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Benghazi review slams State Department on security; three resign

By Matthew Lee

Associated Press

Published: Wednesday, Dec. 19 2012 12:00 a.m. MST

In this April 11, 2011, file photo, then U.S. envoy Chris Stevens attends meetings in Benghazi, Libya. An independent review board is set to reveal its findings on the Sept. 11 attack in Libya that killed the U.S. ambassador and three other Americans.

Associated Press

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WASHINGTON — Three State Department officials resigned under pressure Wednesday, less than a day after a damning report blamed management failures for a lack of security at the U.S. diplomatic mission in Benghazi, Libya, where militants killed the U.S. ambassador and three other Americans on Sept. 11.

An administration official said Eric Boswell, the assistant secretary of state for diplomatic security, Charlene Lamb, the deputy assistant secretary responsible for embassy security, and an unnamed official with the Bureau of Near East Affairs, had stepped down. The official spoke on condition of anonymity because he wasn't authorized to discuss personnel matters publicly.

The report said poor leadership in both bureaus left the post underprotected.

"Systemic failures and leadership and management deficiencies at senior levels within two bureaus" resulted in a security level that was "inadequate for Benghazi and grossly inadequate to deal with the attack that took place," according to the report released late Tuesday by the independent Accountability Review Board.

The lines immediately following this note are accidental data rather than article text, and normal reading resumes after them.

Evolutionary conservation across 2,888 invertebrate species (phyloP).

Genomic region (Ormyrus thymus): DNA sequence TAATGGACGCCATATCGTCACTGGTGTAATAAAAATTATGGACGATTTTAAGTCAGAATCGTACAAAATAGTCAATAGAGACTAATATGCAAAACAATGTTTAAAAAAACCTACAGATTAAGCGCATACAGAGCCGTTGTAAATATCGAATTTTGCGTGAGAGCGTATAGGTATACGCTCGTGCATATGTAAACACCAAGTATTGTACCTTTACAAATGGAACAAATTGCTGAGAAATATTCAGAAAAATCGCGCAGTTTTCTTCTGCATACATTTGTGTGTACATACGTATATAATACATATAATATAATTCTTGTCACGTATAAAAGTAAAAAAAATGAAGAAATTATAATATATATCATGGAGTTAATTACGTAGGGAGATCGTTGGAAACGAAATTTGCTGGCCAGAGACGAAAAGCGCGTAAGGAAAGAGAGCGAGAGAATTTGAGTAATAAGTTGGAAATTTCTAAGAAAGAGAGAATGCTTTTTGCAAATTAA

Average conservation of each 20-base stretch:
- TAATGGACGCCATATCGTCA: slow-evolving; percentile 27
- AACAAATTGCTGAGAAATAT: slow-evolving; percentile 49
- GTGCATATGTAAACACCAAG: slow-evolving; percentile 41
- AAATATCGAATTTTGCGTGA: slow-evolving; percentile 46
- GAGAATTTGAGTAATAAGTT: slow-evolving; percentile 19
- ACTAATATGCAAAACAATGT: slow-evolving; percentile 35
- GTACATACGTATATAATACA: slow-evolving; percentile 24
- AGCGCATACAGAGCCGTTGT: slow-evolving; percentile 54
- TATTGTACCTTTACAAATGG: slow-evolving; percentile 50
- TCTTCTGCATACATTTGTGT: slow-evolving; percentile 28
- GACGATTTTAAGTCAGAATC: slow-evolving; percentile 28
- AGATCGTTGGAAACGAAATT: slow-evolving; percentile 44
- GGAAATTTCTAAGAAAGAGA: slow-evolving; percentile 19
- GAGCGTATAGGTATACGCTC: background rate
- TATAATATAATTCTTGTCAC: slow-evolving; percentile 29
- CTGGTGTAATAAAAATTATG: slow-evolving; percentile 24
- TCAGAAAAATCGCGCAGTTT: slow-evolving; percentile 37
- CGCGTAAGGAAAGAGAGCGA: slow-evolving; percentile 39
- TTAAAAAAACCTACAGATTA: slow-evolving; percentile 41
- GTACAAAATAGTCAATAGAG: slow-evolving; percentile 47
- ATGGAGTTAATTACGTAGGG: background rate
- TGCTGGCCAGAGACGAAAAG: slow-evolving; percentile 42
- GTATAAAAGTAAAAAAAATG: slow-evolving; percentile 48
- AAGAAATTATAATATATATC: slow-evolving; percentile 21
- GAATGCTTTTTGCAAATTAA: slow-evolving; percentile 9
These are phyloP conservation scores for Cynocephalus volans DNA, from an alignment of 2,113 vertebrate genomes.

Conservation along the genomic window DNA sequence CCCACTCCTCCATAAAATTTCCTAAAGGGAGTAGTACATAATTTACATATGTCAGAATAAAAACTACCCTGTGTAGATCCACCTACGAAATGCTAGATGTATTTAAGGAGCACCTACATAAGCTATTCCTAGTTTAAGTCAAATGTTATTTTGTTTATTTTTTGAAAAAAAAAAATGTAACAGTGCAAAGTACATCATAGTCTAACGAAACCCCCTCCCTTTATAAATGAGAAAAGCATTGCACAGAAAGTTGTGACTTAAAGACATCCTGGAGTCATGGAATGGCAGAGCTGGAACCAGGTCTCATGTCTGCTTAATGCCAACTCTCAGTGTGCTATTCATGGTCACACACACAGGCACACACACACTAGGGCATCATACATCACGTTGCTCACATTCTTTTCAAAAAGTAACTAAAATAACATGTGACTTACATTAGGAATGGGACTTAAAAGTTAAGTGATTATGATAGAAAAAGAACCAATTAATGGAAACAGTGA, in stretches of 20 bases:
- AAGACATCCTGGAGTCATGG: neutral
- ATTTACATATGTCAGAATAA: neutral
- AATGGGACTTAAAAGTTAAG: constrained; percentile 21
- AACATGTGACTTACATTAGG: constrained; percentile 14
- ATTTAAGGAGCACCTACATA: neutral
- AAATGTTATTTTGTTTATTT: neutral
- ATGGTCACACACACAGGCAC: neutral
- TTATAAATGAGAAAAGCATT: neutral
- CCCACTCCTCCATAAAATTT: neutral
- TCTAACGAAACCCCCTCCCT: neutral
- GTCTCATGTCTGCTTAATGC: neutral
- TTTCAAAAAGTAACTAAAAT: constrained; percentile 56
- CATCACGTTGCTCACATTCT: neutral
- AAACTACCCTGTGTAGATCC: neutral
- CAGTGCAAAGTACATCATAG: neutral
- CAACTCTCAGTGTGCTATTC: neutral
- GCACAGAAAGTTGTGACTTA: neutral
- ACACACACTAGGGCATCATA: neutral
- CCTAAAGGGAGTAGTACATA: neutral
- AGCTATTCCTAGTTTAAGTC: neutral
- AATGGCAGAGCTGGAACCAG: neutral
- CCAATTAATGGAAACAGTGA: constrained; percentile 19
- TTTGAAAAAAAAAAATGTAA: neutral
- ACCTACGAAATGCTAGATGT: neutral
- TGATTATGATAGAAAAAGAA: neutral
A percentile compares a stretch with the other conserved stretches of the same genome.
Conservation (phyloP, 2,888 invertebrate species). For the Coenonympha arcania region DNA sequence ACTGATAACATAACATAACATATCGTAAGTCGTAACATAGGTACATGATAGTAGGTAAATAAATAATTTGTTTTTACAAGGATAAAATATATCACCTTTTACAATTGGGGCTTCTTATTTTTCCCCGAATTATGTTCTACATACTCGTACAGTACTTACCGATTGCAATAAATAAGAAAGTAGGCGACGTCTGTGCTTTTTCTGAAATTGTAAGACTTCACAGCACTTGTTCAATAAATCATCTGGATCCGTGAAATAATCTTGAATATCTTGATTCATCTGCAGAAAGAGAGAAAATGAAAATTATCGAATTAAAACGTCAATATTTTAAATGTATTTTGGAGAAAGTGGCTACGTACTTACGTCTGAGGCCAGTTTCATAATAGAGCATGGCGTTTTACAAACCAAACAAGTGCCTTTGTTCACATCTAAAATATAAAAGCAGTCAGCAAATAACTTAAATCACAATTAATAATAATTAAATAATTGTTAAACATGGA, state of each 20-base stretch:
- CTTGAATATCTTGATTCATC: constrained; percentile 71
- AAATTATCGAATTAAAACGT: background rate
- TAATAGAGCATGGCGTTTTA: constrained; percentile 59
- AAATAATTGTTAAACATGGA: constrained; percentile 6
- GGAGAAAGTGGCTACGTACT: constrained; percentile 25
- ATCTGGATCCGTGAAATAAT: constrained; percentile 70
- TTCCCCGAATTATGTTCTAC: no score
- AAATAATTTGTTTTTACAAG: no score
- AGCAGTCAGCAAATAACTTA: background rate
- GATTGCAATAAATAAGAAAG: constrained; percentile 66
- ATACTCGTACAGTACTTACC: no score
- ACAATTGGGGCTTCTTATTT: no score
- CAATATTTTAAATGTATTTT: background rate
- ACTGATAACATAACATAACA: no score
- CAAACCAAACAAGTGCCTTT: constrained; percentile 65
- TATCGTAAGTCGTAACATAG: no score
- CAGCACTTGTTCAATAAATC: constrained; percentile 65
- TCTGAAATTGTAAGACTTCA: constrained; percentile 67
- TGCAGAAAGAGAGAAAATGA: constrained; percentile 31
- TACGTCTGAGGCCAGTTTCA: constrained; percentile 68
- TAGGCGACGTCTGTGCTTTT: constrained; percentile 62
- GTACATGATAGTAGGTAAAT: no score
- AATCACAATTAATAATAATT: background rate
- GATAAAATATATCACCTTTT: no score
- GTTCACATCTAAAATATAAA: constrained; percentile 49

The board was led by Thomas Pickering, a retired ambassador, and Mike Mullen, a retired admiral and former chairman of the Joint Chiefs of Staff. They testified in closed sessions before frustrated lawmakers on the House Foreign Affairs Committee and the Senate Foreign Relations Committee.

"My impression is the State Department clearly failed the Boy Scout motto of be prepared," said Sen. John Barrasso, R-Wyo.

"They failed to anticipate what was coming because of how bad the security risk already was there. ... They failed to connect the dots. They didn't have adequate security leading up to the attack and once the attack occurred, the security was woefully inadequate."

Rep. Adam Schiff, a member of the House intelligence committee, said security was "plainly inadequate, intelligence collection needs to be improved, and our reliance on local militias was sorely misplaced." Schiff, D-Calif., added that "these are not mistakes we can afford to make again."

The House committee chairman, Rep. Mike Rogers, R-Mich., said the report laid bare "the massive failure of the State Department at all levels, including senior leadership, to take action to protect our government employees abroad," and complained that no one was being held accountable.

Rogers also said he was dissatisfied with the lack of progress in finding the attackers.

Lamb testified in October before the House Oversight and Government Reform Committee and defended the security measures.

"I made the best decisions I could with the information I had," Lamb said. "We had the correct number of assets in Benghazi at the time of 9/11."

She also told Rep. Dan Burton, R-Ind., that she rejected requests for more security in Benghazi, instead training "local Libyans and army men" to provide security, a policy in force at U.S. diplomatic facilities around the world.

The classified testimony by Pickering and Mullen set the stage for public hearings Thursday with Deputy Secretary of State William Burns, who is in charge of policy, and Deputy Secretary of State Thomas Nides, who is in charge of management.

Secretary of State Hillary Rodham Clinton was to have appeared at Thursday's hearings, but canceled after fainting and sustaining a concussion last week while recovering from a stomach virus. Clinton is under doctors' orders to rest.

The board determined that no individual officials ignored or violated their duties and recommended no disciplinary action. But it also said poor performance by senior managers should be grounds for disciplinary recommendations in the future.

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